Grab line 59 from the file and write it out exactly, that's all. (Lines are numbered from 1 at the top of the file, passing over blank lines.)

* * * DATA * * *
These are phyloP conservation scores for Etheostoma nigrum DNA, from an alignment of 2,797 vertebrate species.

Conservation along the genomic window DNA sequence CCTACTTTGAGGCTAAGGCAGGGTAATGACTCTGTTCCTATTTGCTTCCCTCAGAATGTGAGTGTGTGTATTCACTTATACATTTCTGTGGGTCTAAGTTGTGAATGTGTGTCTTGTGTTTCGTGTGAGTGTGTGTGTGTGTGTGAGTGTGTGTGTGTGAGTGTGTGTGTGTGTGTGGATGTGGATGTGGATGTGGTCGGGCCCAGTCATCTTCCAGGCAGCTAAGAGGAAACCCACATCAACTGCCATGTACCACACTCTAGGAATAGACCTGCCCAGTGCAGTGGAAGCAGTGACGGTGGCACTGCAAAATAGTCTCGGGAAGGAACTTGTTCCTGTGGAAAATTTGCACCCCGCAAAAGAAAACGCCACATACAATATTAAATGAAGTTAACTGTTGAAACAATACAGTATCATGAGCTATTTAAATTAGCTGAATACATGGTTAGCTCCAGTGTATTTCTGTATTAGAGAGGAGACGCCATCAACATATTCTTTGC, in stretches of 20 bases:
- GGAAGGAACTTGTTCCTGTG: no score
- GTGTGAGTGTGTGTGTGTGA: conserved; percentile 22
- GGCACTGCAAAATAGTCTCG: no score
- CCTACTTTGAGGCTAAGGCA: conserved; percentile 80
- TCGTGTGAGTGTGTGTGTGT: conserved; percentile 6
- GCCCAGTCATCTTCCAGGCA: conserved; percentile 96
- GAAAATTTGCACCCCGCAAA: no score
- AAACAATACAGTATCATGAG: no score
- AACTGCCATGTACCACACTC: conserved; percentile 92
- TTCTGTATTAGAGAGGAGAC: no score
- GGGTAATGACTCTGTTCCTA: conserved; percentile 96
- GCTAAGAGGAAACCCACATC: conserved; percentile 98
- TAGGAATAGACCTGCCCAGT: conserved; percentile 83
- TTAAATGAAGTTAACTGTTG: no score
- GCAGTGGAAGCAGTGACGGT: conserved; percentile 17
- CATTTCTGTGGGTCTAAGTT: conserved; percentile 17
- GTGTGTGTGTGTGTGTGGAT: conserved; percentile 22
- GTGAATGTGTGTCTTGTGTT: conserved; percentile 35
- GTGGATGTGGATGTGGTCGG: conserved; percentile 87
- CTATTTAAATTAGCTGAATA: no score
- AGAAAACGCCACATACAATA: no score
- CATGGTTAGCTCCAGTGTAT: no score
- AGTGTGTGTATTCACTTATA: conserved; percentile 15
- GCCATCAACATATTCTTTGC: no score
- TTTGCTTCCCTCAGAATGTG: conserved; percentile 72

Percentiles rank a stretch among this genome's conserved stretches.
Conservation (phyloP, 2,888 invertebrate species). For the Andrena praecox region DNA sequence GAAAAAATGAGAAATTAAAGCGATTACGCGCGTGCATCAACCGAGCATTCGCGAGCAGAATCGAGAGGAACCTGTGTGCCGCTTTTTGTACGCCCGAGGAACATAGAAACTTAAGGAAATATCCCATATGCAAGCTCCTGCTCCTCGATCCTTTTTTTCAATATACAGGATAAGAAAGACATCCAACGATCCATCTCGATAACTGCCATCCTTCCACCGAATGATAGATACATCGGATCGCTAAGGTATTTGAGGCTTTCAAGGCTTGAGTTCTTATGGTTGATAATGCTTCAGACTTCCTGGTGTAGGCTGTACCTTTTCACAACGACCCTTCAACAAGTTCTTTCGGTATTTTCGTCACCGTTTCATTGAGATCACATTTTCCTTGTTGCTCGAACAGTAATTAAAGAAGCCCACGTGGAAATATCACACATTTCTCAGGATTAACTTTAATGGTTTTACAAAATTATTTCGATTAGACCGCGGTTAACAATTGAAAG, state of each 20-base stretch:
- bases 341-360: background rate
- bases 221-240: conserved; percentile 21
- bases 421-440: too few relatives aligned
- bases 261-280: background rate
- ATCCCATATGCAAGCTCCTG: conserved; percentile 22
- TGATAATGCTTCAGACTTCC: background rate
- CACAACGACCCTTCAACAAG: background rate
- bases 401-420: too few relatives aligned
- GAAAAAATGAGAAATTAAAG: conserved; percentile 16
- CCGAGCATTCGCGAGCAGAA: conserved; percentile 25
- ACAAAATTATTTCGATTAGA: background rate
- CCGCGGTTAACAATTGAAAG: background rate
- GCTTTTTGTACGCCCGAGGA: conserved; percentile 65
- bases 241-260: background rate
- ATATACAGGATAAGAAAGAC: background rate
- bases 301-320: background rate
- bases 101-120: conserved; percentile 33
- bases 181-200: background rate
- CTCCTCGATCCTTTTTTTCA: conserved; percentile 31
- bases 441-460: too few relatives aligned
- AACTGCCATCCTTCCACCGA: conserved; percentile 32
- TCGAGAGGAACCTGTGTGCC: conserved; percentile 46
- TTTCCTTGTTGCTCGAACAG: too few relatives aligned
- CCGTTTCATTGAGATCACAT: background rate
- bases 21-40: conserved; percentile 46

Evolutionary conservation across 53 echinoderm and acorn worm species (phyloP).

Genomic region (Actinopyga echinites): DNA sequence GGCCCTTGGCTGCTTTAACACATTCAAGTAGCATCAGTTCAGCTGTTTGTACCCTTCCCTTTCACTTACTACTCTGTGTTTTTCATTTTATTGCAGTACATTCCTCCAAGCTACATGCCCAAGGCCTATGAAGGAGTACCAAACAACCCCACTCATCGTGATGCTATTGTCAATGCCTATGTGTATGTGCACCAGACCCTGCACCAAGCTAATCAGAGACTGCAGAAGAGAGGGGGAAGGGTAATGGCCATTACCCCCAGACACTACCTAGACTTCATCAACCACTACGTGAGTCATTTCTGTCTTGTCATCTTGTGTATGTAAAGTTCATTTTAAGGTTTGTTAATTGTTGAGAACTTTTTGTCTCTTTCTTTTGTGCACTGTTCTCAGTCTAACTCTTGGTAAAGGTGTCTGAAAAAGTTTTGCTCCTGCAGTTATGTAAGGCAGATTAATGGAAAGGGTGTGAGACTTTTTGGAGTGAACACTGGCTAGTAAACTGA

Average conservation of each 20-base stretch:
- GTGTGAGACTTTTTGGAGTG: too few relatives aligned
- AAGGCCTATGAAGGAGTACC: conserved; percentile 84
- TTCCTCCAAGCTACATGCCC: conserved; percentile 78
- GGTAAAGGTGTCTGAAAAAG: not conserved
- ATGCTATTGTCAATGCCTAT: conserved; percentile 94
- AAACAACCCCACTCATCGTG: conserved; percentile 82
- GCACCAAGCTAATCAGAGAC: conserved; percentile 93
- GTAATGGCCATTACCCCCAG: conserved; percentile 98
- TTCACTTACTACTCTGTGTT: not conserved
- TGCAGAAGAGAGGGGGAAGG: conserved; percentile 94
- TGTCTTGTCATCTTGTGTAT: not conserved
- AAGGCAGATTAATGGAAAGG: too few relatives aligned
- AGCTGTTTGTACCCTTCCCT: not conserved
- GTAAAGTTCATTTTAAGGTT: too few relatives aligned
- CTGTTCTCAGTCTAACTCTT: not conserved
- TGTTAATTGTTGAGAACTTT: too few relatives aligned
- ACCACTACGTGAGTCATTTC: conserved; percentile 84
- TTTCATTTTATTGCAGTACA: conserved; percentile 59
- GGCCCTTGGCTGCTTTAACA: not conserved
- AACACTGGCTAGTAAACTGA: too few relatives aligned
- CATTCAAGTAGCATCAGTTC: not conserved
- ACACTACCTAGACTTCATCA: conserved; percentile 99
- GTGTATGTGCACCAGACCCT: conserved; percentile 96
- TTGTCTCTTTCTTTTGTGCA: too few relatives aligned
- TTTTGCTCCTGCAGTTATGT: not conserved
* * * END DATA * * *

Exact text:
- AAGGCCTATGAAGGAGTACC: conserved; percentile 84